Statement to U.S. Senate Appropriations Committee on Unaccompanied Children

Statement submitted to the Senate Appropriations Committee

Hearing on the President’s Emergency Supplemental Request Related to Unaccompanied Children at the U.S.-Mexico Border

The surge of unaccompanied children at the U.S.-Mexico Border is a humanitarian crisis. The U.S. government must ensure that the safety and well-being of migrants—particularly children—are at the heart of every policy decision made in response.

HIAS supports President Obama’s $3.7 billion Emergency Supplemental Appropriations Request for Fiscal Year 2014 (FY14).  The $1.83 billion increase for the Office of Refugee Resettlement (ORR) must be approved if we are to provide migrant children with appropriate care and ensure that the U.S. maintains our country’s commitments and obligations to asylum seekers and refugees.

More than 52,000 unaccompanied children have crossed the southern border of the U.S. in the last nine months, and it is expected that 80,000-90,000 will arrive by the end of the current fiscal year.  U.S. law requires that the children from Central America have their cases heard by an immigration judge before they can be deported.  The system was designed to serve the 6,000 to 8,000 kids who used to come to the U.S. every year—it cannot handle 80,000.  This is indeed an emergency, and it should be funded as such.  Congress must act swiftly to provide additional funding to ORR and other agencies that are responsible for serving these children.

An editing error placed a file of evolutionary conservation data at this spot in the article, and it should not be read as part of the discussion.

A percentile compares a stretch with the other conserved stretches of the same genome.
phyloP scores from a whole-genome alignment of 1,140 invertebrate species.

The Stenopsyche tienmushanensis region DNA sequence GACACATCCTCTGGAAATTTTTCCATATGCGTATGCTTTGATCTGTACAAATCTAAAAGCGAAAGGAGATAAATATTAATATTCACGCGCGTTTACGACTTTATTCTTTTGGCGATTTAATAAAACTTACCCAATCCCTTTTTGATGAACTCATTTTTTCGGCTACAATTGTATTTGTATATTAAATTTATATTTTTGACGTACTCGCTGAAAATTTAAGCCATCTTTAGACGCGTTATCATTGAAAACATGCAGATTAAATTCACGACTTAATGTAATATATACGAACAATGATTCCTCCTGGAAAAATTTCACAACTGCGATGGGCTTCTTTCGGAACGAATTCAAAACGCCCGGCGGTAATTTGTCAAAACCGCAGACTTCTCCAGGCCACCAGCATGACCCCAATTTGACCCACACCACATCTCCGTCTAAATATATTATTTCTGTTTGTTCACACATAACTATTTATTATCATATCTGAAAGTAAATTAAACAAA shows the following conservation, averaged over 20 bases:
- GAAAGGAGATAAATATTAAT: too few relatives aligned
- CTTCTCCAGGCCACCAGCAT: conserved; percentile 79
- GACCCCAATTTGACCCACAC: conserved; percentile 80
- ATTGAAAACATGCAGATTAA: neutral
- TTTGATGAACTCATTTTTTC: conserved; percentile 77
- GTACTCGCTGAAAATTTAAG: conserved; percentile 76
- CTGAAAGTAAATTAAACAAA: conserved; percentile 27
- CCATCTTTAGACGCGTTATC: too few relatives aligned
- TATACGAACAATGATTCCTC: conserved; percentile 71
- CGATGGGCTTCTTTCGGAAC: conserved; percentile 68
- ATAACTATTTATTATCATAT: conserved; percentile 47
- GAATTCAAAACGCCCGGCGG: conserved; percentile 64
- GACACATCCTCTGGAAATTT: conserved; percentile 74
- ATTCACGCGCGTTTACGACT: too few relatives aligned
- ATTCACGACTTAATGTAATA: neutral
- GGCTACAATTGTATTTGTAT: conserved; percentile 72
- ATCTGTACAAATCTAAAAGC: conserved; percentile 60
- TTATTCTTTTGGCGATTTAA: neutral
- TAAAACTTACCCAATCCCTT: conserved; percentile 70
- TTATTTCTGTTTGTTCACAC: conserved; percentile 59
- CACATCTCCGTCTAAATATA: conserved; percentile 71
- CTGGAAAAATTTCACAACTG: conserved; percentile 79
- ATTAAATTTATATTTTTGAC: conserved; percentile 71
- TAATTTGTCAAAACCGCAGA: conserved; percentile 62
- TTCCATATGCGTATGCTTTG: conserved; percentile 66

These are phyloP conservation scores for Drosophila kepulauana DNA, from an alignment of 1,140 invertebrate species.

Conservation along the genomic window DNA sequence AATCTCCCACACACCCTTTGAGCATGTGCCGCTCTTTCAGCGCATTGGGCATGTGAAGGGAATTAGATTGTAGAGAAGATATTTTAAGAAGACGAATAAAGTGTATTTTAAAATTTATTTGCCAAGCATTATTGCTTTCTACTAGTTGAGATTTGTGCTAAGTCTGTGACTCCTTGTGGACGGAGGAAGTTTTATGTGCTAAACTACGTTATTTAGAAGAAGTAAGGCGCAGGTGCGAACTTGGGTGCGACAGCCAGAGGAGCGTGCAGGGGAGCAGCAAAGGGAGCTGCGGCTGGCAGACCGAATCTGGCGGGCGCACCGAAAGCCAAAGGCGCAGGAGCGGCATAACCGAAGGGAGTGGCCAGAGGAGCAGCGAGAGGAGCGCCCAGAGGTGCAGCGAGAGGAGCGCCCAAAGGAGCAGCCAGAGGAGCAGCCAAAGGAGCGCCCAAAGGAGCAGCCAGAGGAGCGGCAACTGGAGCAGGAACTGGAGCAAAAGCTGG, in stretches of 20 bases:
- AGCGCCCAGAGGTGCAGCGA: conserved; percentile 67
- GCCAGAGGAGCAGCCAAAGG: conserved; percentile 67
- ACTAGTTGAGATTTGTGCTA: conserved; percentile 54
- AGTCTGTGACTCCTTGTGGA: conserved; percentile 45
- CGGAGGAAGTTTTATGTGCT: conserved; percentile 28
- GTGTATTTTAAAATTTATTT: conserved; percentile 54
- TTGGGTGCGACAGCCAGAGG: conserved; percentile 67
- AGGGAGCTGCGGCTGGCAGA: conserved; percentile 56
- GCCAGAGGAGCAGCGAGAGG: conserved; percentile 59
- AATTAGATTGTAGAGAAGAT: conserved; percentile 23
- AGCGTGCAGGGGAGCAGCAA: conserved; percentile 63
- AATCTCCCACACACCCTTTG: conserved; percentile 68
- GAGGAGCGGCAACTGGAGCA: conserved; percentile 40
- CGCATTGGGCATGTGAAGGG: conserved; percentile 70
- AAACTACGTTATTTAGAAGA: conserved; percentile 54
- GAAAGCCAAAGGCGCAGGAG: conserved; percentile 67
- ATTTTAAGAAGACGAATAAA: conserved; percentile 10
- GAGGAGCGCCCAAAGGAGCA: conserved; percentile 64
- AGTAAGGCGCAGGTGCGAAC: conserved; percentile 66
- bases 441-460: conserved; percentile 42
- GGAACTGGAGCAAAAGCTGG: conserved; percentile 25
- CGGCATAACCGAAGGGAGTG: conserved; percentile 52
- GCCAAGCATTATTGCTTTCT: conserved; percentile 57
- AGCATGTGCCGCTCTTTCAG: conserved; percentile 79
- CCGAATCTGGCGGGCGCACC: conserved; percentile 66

Increased funding must not be attached to the repeal of laws intended to protect the safety and welfare of unaccompanied children. The Trafficking Victims Protection Reauthorization Act (TVPRA) of 2008 includes important protections for vulnerable children such as ensuring access to legal and social assistance.  This legislation must remain intact as child safety is a recognized national priority and humanitarian imperative.